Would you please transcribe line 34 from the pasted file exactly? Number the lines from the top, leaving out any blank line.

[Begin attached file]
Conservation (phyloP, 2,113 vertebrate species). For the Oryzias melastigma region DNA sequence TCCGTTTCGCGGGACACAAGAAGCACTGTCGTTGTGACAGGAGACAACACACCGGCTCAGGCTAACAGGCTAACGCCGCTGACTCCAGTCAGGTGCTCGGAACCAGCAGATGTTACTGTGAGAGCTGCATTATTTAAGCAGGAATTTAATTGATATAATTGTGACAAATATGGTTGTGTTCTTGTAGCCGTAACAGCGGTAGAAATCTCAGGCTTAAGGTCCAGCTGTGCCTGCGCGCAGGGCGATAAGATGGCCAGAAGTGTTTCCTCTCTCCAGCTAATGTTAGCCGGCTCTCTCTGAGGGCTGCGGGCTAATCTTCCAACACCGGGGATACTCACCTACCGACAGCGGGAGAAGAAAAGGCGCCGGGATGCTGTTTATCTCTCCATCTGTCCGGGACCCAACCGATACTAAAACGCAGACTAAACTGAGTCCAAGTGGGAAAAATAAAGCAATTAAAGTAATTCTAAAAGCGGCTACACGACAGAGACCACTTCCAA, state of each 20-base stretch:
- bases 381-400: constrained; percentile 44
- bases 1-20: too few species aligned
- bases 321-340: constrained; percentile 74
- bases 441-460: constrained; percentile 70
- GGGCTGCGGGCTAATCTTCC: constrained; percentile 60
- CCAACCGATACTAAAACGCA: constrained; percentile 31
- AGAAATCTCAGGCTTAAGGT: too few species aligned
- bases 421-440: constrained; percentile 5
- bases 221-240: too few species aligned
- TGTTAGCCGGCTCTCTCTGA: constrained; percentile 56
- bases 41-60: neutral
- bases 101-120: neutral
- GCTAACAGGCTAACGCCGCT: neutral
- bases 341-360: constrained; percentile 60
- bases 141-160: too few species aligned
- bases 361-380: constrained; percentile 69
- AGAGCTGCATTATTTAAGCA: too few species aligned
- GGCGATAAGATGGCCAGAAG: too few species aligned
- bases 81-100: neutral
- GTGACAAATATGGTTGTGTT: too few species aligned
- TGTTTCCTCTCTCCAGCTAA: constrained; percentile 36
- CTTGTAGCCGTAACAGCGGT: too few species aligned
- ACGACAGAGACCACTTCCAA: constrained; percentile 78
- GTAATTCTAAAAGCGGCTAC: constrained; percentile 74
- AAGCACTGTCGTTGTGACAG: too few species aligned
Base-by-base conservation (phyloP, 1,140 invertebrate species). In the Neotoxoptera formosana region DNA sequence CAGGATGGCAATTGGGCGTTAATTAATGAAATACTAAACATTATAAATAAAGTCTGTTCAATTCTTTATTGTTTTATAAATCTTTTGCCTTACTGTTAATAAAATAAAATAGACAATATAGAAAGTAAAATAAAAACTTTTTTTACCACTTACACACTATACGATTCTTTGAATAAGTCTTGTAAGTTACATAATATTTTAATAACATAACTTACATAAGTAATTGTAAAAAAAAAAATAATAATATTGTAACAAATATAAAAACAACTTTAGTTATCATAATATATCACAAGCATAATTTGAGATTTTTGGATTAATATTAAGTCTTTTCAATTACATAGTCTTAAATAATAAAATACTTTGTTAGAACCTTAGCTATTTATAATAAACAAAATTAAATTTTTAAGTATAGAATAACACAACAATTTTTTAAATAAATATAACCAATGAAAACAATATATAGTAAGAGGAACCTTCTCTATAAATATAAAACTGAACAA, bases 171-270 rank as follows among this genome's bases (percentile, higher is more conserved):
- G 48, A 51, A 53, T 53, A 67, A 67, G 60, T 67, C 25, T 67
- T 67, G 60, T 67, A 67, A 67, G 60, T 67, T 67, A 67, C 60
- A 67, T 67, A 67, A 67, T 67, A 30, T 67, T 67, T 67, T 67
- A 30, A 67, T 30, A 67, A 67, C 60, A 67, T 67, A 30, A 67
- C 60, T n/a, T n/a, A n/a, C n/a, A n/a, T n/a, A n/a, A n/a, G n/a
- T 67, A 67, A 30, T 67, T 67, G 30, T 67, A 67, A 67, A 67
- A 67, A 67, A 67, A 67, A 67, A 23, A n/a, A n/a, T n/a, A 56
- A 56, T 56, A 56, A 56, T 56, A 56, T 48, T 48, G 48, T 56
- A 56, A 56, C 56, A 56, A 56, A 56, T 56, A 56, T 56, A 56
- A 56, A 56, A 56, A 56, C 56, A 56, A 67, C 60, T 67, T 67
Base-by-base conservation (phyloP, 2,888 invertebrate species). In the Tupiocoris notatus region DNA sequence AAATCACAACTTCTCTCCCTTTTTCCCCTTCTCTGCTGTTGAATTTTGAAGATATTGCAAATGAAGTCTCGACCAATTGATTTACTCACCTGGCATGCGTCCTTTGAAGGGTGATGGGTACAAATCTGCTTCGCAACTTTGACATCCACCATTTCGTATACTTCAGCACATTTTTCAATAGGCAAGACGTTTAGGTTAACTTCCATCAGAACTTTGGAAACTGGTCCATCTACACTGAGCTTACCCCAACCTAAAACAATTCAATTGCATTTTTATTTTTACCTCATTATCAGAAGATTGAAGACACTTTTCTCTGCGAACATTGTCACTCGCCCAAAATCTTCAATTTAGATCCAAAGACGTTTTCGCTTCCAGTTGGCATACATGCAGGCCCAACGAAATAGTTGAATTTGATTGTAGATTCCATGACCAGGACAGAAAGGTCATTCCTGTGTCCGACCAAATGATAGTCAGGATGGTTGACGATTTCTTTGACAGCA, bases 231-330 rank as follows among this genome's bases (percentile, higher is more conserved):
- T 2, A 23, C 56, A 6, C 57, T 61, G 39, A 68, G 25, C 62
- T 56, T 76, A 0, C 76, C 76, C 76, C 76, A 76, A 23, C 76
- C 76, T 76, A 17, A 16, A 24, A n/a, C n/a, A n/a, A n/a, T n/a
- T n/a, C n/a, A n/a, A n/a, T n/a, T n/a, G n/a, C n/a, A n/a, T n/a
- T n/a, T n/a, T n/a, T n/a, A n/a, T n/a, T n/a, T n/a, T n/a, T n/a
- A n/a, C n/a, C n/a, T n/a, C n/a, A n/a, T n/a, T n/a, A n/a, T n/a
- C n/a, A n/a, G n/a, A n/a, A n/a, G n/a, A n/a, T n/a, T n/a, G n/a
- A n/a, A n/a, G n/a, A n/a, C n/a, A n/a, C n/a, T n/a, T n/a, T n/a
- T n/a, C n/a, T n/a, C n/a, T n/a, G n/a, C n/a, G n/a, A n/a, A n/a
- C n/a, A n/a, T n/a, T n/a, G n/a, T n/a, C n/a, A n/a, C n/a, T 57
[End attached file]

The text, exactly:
- A 67, A 67, A 67, A 67, A 67, A 23, A n/a, A n/a, T n/a, A 56